When determining if a decay is possible, is there a method to use?

  • Thread starter rwooduk
  • Start date
  • #1
747
55
Hi, I'm in the process of revision for upcoming exams, one likely question will give a number of decays (~5) and ask if they are possible.

I understand baryon number, lepton number (and parity, isospin, and strangeness) must be conserved, but for example for the following:

K+ -> neutral pion + positron + electron neutrino

K+ -> neutral pion + positive pion

p -> neutral pion + positron


What's the best way to determine if they are possible? Also it will ask about the force responsible for the decay, how do i determine this?

Thanks in advance for any guidance!
 

Answers and Replies

  • #2
Simon Bridge
Science Advisor
Homework Helper
17,857
1,654
You just have to go through the conservation laws one at a time.
Make a chart for which interaction requires which laws.
 
  • #3
747
55
You just have to go through the conservation laws one at a time.
Make a chart for which interaction requires which laws.
thanks for the reply.

the problem seems to be that for example:

K+ -> neutral pion + positron + electron neutrino

the pion doesnt have a lepton number, do i just take it as zero because it is not a lepton? how would i analyse this particular decay?
 
  • #4
747
55
also i found this:

http://hyperphysics.phy-astr.gsu.edu/hbase/particles/allfor.html

which talks say "One way to examine a decay is to list the quark content of each of the particles." , is there a way to say if it is possible by seeing if the quarks balance? the example it gives:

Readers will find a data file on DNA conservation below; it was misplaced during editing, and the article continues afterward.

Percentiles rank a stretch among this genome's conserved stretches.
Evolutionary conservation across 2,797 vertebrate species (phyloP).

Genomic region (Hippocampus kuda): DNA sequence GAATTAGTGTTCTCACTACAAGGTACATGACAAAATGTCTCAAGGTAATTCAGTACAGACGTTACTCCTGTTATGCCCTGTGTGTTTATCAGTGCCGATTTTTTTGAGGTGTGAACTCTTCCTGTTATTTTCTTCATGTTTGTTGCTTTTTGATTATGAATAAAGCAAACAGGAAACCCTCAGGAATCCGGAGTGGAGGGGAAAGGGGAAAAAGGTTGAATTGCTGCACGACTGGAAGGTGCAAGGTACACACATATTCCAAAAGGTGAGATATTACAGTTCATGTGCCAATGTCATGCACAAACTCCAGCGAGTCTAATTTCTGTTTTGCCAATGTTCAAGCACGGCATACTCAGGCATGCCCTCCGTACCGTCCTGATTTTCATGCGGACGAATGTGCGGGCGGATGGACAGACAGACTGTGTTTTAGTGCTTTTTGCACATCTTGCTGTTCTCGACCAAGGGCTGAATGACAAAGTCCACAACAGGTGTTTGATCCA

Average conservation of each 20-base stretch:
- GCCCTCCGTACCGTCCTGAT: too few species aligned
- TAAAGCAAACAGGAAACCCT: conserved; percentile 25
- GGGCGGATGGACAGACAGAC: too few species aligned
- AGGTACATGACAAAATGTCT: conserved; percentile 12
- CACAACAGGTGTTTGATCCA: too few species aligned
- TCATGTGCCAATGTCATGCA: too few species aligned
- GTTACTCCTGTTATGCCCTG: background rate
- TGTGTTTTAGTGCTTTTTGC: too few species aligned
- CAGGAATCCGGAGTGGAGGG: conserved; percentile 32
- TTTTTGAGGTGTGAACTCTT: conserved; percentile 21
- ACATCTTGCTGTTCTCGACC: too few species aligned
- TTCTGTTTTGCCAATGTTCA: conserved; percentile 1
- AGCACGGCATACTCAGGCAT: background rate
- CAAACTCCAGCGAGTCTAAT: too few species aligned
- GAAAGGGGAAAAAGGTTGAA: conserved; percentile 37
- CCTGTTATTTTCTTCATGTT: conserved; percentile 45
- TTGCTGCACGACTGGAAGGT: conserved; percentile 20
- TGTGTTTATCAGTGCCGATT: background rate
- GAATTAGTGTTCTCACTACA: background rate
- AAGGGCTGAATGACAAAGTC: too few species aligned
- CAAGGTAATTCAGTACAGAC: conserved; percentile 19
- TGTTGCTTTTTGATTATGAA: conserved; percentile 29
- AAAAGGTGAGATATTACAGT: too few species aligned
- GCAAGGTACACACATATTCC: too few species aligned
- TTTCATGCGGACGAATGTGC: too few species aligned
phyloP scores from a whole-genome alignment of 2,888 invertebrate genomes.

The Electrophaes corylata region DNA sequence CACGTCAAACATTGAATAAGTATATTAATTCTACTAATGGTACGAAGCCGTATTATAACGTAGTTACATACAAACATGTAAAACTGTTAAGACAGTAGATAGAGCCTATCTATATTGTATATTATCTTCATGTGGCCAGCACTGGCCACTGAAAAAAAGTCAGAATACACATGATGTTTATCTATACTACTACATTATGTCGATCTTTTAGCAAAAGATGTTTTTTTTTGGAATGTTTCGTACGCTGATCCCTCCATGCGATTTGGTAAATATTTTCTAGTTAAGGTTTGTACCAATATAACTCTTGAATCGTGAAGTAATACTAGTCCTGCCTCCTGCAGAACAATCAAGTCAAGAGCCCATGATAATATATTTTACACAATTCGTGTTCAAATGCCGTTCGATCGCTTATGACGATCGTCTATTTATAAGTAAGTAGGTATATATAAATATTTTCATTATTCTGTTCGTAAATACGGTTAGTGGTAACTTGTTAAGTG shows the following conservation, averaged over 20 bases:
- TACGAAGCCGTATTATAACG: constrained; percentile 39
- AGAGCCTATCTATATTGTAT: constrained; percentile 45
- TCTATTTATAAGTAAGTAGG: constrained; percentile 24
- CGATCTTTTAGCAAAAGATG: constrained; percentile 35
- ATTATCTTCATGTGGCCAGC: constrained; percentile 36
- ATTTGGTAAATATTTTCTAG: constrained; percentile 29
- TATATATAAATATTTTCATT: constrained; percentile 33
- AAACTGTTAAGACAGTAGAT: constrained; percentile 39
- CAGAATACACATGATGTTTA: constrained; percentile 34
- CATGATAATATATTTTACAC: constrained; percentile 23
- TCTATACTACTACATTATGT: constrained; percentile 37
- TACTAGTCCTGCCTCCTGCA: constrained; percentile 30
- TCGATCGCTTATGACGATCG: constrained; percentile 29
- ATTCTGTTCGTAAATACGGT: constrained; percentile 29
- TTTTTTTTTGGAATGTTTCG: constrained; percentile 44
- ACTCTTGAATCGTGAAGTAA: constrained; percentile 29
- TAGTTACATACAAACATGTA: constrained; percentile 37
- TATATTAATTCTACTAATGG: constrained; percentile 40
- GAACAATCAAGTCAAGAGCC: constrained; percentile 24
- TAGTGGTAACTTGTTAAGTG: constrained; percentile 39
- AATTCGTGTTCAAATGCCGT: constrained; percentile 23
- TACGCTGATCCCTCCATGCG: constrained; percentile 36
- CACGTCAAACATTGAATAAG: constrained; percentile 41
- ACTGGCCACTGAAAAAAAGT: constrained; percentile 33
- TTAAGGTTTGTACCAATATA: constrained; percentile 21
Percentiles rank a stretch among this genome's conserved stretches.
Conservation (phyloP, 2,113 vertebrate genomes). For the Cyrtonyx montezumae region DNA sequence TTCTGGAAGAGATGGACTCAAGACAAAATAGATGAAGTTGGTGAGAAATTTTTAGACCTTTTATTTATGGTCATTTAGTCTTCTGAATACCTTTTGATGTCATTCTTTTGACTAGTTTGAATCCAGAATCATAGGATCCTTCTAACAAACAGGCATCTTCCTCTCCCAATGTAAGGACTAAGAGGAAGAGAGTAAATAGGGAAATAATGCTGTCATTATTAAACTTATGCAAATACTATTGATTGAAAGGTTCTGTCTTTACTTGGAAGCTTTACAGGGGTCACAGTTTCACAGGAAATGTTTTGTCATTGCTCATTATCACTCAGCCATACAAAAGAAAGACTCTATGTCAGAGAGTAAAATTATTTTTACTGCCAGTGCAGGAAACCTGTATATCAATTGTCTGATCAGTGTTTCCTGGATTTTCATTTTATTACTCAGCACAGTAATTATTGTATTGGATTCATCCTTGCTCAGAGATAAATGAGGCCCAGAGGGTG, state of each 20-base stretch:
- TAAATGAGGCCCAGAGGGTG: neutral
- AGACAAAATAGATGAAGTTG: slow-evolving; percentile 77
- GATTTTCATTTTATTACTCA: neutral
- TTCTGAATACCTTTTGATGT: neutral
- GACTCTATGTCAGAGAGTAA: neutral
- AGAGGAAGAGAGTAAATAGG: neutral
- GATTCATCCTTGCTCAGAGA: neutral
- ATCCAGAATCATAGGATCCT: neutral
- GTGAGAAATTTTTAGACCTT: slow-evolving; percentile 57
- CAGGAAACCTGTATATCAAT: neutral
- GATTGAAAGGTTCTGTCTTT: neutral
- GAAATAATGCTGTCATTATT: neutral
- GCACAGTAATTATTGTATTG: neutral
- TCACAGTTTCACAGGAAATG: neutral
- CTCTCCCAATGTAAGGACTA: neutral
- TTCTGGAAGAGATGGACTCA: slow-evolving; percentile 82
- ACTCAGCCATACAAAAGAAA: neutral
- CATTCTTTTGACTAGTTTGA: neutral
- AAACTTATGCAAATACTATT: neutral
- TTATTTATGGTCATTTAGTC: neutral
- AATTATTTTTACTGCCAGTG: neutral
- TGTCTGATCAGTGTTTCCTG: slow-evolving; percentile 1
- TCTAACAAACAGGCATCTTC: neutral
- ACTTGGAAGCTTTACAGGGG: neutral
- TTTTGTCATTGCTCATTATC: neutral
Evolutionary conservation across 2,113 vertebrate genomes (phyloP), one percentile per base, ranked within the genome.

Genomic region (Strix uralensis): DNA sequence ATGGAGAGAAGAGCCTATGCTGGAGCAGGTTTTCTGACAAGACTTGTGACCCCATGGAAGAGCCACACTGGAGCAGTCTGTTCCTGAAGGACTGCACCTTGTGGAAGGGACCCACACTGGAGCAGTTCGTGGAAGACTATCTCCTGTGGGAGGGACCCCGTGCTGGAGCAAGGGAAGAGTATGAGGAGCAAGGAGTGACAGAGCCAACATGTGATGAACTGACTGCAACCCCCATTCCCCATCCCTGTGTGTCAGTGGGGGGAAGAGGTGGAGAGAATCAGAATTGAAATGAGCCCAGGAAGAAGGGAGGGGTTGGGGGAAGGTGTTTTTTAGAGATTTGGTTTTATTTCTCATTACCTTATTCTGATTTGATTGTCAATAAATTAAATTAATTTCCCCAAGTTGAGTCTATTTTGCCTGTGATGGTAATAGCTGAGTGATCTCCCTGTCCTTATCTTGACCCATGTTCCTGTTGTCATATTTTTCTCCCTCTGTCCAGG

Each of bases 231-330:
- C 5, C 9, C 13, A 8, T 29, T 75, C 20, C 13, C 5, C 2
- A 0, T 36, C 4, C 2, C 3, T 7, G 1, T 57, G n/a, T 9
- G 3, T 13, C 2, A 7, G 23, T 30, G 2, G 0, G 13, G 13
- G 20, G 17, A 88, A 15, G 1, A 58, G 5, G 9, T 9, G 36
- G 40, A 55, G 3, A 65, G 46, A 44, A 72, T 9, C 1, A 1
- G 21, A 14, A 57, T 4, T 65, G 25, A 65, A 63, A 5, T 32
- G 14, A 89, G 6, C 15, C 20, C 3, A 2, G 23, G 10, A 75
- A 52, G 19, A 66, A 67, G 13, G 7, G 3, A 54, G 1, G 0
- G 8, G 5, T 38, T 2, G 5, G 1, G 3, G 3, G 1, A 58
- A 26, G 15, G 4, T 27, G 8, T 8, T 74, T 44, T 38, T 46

alstrong3.gif


doesnt really help, how do the quark componants balance in that image?
 
  • #6
ChrisVer
Gold Member
3,347
448
also i found this:

http://hyperphysics.phy-astr.gsu.edu/hbase/particles/allfor.html

which talks say "One way to examine a decay is to list the quark content of each of the particles." , is there a way to say if it is possible by seeing if the quarks balance? the example it gives:

alstrong3.gif


doesnt really help, how do the quark componants balance in that image?
What do you mean by the quark components balance?
you will have that the [itex]u\rightarrow u[/itex] and [itex]\bar{d}\rightarrow \bar{d}[/itex]... one of the quarks will emit a gluon (by that you see the strong interaction) which will then give you the rest quark contents you need of a [itex]u\bar{u}[/itex] or [itex]d\bar{d}[/itex]...
So there is no need of a quark balance- one fast way to see that is by hadronization: you have one particle interacting with some other and you get jets of many particles coming out of such an interaction... so the quarks don't have to be balanced... This image can be helpful in seeing what kind of process you are having by knowing how quarks interact.
Also be careful with the weak interactions, since they can change flavors (turn an up quark into a down), which is illustrated by the beta decay:
[itex] udd (n) \rightarrow uud (p) + e^{-} + \bar{v}_{e}[/itex]
the neutrino's down quark is changed to proton's up by emiting a [itex]W^{-}[/itex] boson which decays to the electron+antineutrino
Also...
Strangeness can be violated by weak interactions... That's because all other interactions cannot mix the flavor components, while the weak can...The same goes for the isospin...
Parity can be violated by the weak interactions too...So given an interaction which violates parity, the only thing you have to check is whether weak interaction is possible or not.
CP can also be violated in certain weak interactions
 
Last edited:
  • Like
Likes 1 person
  • #7
747
55
Awesome replies as ever!! Thanks guys, really appreciated!!!
 

Related Threads on When determining if a decay is possible, is there a method to use?

Replies
5
Views
1K
  • Last Post
Replies
1
Views
835
Replies
4
Views
902
  • Last Post
Replies
2
Views
2K
Replies
8
Views
3K
Replies
13
Views
2K
Replies
3
Views
2K
Replies
3
Views
730
Top